We rely heavily on toothbrushes to complete dental care, but do you know your toothbrush? Although we often use toothbrushes, most of us know very little about this gadget. Toothbrushes were only born two or three hundred years ago, but it has helped us resist many oral diseases.

Introduce some interesting knowledge about toothbrushes, which you may never know before.

1. The ancients used small branches to clean their teeth. The first modern toothbrush was made of wild boar hair.

The history of brushing can be traced back to about 4000 BC when Hindus first used branches to grind into fibers to clean their teeth. About 3500 AD, the Babylonians, and Egyptians used tooth sticks to brush their teeth, fraying the ends of the tooth sticks. The Romans and Greeks also used branches and leave to clean their teeth. About 1600 AD, Chinese people cleaned their teeth and freshened their breath by chewing on fragrant tree twigs.

In the 15th century, the Chinese fixed wild boar hair on bones or bamboo handles and invented the first natural boar bristle toothbrush. In England in 1780, a man named William Eddie invented the first modern-style toothbrush using wild boar hair and bones in prison. After leaving the prison, he mass-produced this toothbrush and made a fortune. It was not until the invention of nylon in 1938 that the history of making toothbrushes with animal hair ended.

2. The United States began mass production after a century of mass production of toothbrushes in the United Kingdom

The United Kingdom began mass production of toothbrushes in the 1780s, and the United States also began producing toothbrushes only a century later. The United States now consumes an average of 25,000 tons of toothbrushes each year, about 8.5 million U.S. dollars. Currently, only 3.5 billion people use toothbrushes, but 4 billion people have mobile phones.

3. Electric toothbrushes are better than manual toothbrushes

From wild boar hair toothbrushes to super modern electric toothbrushes, toothbrushes have experienced a long development process. The first electric toothbrush was produced by Bristol-Myers Squibb in 1956 in Europe. In 1960, the United States produced the first electric toothbrush “Broxodent”.

Now there are electric toothbrushes of various styles and various prices on the market, and oral care has also ushered in a new era. Dentists prefer to use electric toothbrushes instead of manual toothbrushes because electric toothbrushes rotate more times per minute, which is far more effective than manual toothbrushing in removing plaque and food debris. Experiments have shown that the best electric toothbrushes on the market can remove 11% more plaque than manual toothbrushes. Manpower is not as good as electricity.

4. Soft-bristled toothbrushes are better than hard-bristled toothbrushes

A quick-thinking person might say that a hard-bristled toothbrush is more effective for cleaning teeth, and a soft-bristled toothbrush can protect the delicate gums. However, teeth need protection just like gums, and why don’t you think about it?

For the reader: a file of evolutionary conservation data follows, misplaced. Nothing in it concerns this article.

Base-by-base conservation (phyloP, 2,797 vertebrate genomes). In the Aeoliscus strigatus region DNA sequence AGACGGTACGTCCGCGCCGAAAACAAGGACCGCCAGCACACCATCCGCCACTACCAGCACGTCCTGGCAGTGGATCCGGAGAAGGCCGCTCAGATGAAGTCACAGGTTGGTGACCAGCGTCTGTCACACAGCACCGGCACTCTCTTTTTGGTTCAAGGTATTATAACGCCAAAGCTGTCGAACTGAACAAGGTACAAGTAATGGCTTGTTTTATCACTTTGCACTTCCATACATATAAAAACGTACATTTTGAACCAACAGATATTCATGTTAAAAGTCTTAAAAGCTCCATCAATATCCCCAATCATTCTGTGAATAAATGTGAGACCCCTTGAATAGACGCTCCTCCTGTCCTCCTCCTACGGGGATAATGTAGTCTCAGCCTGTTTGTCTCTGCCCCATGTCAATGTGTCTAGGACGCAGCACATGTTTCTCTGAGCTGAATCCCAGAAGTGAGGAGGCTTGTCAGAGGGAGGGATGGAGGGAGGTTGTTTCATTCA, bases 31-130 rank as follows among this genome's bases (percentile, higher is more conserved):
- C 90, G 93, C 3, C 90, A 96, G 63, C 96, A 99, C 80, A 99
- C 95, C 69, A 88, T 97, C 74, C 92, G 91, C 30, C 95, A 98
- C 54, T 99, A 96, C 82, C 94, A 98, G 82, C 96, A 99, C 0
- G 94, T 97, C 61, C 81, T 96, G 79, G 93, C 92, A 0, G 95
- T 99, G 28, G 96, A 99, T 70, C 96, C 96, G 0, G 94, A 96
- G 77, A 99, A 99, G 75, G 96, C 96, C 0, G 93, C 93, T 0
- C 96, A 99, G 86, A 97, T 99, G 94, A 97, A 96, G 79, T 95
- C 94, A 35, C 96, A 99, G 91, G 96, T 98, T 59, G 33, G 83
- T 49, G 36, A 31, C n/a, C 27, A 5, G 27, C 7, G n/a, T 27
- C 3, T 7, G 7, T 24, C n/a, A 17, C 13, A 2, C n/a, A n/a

A soft toothbrush can also clean teeth as well as a hard toothbrush, but a hard toothbrush may damage the gums and cause gum recession.

5. Toothbrushes need to be replaced frequently

Once the toothbrush shows signs of wear, it should be replaced in time. A deformed or worn toothbrush is not as effective as a new toothbrush in cleaning the gums. Therefore, the toothbrush needs to be replaced every 2-3 months, if it is after illness or if there is any deformation or wear, it should be replaced immediately.

If you have gingivitis, your dentist recommends replacing your toothbrush every 3-4 weeks. Never use the same toothbrush all year round because of being stingy, it may cause serious oral diseases in the future.

6. The toothbrush should be kept away from the toilet. Using a toothbrush cover will cause bacteria to grow

The toothbrush should be placed at least 6 feet away from the toilet to ensure that bacteria will not spread to the toothbrush when flushing the toilet, so the toilet lid should be covered when flushing.

A wet toothbrush is a breeding ground for billions of microorganisms, so putting a toothbrush cover on a toothbrush is a bad idea because it provides a moist environment that is conducive to the growth of microorganisms. Almost every once in a while, toothbrushes need to be rinsed and disinfected with an antibacterial solution. In addition, the toothbrushes should not be in contact with each other to avoid the spread of bacteria from one toothbrush to another.

7. Cleaning the tongue with a toothbrush is as effective as cleaning the gums

Maybe you haven’t done this before, but a toothbrush is as effective in cleaning your tongue as it cleans your gums, so you don’t need to find other tools to clean your tongue.

The most popular toothbrush color is blue

The toothbrush you are using now is likely blue, because blue is the most popular toothbrush color, followed by red.